Gawker Media launches video studio

Gawker Media, the hub for a family of sites including Gawker, Jezebel and Deadspin, has created a new video division, according to an internal announcement made Thursday.

The new video arm, which has been dubbed Gawker Video, aspires to be a "creative studio to develop ideas into visual form," according to the announcement. Staffers leading the effort will work with journalists throughout Gawker Media to create standalone videos, videos series' and evergreen content. The effort will shun "soulless video listicles," "explainers that look like glorified PowerPoints" and "smarmy clips."

The studio's inaugural effort, an animated explainer of the Game of Thrones, was published to YouTube on Wednesday and has accumulated more than 189,000 views.

The team currently comprises senior creative director Devin Clark, associate producer Nick Stango, video producer Chris Person and video producer Michael Hession. They plan to add five staffers soon and are hiring a production manager.

Several other Web-native news organizations, including BuzzFeed, the Huffington Post and Vox Media, have already developed video divisions that take advantage of the relatively high CPMs for video advertising.

In February, Gawker Media honcho Nick Denton told Re/code that the company was planning to double down on its video efforts in 2015.

Here's the memo:


Some of you may have heard some of this already, but here is the entire story: We have created a new Gawker Video group under Heather Dietrick’s new Publishing Services group.

This is our first video, product of the new workflow we have set up:

I hope you like it. If you are a Game of Thrones fan (or just a Gawker Media fan!) please share it with your friends.

As you know, other internet media companies have been working on the video space for some years now, funneling massive VC money into very large operations. We are an independent media company, so we waited to know if we could make money before investing in a strong video plan. Meanwhile, we learned from our competitors’ wins and mistakes. Now, the audience is there and the market is good—we are ready to move in and we have a plan.

I believe that the only strategy to get the audience we want is to make great video content. We don’t want tons of soulless video listicles, explainers that look like glorified PowerPoints, and smarmy clips. We want to create cool stuff that make all of us proud—good stories with unique angles, formats, and aesthetics. This work will lead to a Gawker visual style, the same way we have a Gawker voice in our publications (if you are interested, this is the quote that inspired this mission: )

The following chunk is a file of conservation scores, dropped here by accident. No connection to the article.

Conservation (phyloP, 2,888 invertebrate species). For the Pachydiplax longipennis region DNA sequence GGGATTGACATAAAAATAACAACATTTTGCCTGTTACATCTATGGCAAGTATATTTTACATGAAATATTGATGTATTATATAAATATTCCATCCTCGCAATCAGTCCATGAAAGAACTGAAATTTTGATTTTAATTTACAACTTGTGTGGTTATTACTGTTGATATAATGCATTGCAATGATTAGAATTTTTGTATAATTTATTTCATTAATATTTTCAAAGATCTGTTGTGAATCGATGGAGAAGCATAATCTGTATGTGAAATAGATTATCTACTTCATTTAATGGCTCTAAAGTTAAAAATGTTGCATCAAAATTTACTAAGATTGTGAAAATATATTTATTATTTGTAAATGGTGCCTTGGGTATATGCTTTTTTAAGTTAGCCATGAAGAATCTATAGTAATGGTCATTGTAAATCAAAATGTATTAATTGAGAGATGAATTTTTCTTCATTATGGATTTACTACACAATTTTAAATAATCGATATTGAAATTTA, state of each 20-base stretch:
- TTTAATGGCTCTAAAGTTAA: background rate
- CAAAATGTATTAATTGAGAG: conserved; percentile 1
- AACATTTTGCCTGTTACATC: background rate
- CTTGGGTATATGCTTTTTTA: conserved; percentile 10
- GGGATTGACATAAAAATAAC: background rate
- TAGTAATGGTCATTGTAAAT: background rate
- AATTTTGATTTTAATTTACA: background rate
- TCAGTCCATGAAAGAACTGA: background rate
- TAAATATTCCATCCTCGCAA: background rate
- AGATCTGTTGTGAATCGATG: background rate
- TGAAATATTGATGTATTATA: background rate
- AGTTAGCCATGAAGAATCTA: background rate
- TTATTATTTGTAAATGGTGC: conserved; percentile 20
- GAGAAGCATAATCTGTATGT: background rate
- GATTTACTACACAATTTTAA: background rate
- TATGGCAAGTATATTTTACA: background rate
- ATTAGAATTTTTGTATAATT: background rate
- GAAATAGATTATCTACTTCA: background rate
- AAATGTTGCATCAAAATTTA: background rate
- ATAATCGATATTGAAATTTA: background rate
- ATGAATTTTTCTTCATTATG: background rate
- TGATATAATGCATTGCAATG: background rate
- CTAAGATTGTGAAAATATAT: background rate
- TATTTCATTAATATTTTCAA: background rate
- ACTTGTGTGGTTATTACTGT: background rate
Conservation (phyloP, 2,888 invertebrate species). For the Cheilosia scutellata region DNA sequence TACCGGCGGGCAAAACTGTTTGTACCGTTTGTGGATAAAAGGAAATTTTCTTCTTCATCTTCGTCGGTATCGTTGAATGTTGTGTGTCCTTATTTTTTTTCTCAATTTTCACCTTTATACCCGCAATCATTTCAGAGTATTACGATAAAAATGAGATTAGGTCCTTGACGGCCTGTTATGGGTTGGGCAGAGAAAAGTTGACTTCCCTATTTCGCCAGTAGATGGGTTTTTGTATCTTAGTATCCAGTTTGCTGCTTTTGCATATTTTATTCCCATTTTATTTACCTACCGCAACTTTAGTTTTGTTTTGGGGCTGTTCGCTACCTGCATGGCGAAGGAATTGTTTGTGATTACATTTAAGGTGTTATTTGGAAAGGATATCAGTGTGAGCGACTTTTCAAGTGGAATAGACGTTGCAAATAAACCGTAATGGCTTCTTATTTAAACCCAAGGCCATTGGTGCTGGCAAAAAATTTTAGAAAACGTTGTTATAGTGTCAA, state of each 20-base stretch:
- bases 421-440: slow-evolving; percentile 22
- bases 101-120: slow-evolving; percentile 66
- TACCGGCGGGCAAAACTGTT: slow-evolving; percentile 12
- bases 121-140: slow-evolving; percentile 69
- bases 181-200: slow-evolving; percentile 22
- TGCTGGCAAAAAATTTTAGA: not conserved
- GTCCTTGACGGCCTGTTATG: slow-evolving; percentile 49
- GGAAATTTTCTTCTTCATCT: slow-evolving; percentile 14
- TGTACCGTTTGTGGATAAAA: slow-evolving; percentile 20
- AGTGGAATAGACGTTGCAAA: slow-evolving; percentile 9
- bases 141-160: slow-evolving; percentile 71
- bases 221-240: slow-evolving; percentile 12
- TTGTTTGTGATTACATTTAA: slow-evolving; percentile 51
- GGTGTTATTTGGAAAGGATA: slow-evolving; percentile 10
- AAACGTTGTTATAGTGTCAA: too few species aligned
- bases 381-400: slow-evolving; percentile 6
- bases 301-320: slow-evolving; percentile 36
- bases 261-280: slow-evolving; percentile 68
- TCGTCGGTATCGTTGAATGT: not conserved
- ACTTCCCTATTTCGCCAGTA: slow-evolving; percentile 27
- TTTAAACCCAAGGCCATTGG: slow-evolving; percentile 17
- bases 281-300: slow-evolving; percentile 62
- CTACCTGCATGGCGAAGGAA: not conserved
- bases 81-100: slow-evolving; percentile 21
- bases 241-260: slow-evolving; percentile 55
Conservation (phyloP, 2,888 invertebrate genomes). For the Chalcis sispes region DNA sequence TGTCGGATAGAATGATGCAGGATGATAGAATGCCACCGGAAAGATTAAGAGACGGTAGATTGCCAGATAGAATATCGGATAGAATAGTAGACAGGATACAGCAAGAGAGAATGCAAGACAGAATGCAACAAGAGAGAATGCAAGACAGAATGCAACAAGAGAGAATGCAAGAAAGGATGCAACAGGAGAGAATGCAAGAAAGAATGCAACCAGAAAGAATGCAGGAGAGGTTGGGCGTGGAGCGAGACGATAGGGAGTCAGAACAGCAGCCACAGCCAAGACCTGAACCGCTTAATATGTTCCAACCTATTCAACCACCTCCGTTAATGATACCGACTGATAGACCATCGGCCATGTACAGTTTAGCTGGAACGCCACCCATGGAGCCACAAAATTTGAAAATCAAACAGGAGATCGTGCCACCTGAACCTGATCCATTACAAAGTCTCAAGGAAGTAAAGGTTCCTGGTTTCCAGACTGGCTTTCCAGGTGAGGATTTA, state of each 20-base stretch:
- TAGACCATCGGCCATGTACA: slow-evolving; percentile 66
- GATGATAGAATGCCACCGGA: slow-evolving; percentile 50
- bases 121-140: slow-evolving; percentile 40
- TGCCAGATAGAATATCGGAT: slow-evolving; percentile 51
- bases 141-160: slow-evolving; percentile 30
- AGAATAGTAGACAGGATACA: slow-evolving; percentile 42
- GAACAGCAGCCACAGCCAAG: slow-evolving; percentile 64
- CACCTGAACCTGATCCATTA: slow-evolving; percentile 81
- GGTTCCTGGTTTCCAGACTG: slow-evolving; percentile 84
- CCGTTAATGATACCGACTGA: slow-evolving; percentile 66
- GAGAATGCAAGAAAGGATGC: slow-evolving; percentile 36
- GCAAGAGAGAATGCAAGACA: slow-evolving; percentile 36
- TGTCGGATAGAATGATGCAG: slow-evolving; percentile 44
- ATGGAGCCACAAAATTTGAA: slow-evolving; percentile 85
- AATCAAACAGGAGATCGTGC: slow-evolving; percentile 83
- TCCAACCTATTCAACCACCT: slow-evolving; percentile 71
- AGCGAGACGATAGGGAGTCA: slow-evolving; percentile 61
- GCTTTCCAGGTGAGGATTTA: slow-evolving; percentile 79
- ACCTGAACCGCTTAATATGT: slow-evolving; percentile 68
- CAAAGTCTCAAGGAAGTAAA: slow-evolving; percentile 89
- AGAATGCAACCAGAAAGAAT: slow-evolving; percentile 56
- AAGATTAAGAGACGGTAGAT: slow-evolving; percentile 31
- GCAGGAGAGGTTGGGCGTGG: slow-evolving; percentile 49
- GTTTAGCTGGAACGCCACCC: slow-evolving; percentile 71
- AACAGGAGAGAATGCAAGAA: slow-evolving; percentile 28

I'm assembling a team of talented people to make this happen—a creative studio to develop ideas into visual form. That’s the key to our future success: To establish a strong creative and development process that will result in great stories with high production values. Gawker Video will not just be a video filming crew. We will work with you to develop and refine your ideas so we can make the most powerful visual stories. And we will bring our ideas to you too, to do exactly the same. Together we will make standalone hero pieces, series, evergreens—plus programs from the live events that James Del’s new Programming Group will be organizing in our new 5th Avenue space.

Devin Clark—as senior creative editor—Nick Stango, Chris Person, and Michael Hession—working embedded in Gizmodo—have joined the team. Five more people will join soon (we are looking hard for a killer production manager right now. If you know any, here’s the job offer:

I know that the road ahead is going to be very hard but it’s going to be a lot of fun too. We have a lot of cool plans and ideas to make it happen, some of them already in motion.

If you have any questions, comments, and (crazy) ideas, please don’t hesitate to contact me or stop by our #video slack.

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    Benjamin Mullin

    Benjamin Mullin is the managing editor of He previously reported for Poynter as a staff writer, Google Journalism Fellow and Naughton Fellow, covering journalism innovation, business practices and ethics.


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